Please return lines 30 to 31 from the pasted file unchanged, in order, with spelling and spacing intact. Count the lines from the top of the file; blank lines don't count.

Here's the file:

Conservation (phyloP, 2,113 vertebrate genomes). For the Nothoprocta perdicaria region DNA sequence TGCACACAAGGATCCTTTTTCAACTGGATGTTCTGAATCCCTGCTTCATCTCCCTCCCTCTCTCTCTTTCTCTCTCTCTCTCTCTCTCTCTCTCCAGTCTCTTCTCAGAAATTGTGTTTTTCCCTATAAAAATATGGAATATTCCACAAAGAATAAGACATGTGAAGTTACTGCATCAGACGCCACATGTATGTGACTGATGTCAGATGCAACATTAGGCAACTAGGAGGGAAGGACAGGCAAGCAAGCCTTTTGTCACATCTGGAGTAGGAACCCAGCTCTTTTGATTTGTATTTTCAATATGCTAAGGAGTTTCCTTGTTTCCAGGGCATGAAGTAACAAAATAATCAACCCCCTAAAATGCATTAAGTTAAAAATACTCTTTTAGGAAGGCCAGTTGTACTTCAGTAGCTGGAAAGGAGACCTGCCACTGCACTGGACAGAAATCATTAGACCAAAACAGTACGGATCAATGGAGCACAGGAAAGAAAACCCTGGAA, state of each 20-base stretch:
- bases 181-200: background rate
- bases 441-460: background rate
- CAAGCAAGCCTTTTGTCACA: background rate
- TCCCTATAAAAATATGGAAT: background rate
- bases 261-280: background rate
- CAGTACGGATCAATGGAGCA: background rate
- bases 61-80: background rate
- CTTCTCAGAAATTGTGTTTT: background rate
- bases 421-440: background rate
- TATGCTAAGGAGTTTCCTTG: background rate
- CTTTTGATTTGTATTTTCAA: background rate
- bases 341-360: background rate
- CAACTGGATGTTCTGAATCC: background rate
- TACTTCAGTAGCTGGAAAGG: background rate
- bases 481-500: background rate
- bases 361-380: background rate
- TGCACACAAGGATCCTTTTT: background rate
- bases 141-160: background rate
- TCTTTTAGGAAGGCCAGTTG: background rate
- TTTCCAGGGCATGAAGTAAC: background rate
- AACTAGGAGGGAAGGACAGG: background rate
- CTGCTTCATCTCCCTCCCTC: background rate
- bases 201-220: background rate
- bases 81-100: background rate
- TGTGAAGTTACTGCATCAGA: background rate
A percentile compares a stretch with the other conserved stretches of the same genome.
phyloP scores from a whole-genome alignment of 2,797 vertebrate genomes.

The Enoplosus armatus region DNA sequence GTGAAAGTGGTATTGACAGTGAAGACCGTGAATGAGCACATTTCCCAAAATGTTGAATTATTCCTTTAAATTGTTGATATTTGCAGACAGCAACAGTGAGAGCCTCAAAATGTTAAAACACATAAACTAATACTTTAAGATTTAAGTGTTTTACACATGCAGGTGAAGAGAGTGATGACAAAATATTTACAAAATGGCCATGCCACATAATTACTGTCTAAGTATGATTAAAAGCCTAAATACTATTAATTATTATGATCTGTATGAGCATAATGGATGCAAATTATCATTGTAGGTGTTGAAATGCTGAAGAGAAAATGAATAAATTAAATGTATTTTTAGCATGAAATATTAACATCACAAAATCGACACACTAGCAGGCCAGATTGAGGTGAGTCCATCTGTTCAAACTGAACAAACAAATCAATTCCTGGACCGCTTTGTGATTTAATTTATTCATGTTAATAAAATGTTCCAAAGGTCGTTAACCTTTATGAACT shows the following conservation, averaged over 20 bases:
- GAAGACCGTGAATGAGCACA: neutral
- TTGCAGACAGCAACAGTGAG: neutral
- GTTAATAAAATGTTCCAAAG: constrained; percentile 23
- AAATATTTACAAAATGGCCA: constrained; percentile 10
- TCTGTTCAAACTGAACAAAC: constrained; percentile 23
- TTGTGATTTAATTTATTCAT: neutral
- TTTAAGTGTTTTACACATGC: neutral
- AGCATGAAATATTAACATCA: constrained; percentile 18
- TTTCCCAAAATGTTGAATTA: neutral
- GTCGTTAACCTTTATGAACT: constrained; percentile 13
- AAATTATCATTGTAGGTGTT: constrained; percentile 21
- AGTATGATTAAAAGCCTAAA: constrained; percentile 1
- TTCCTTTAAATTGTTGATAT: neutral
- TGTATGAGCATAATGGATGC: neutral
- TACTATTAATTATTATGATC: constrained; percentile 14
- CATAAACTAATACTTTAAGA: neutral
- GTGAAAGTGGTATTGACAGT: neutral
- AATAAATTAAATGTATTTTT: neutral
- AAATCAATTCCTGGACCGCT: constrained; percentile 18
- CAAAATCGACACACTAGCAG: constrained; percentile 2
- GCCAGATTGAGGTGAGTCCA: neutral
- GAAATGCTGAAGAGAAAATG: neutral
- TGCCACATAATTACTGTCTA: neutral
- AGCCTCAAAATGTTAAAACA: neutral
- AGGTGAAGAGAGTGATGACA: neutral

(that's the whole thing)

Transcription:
- GAAGACCGTGAATGAGCACA: neutral
- TTGCAGACAGCAACAGTGAG: neutral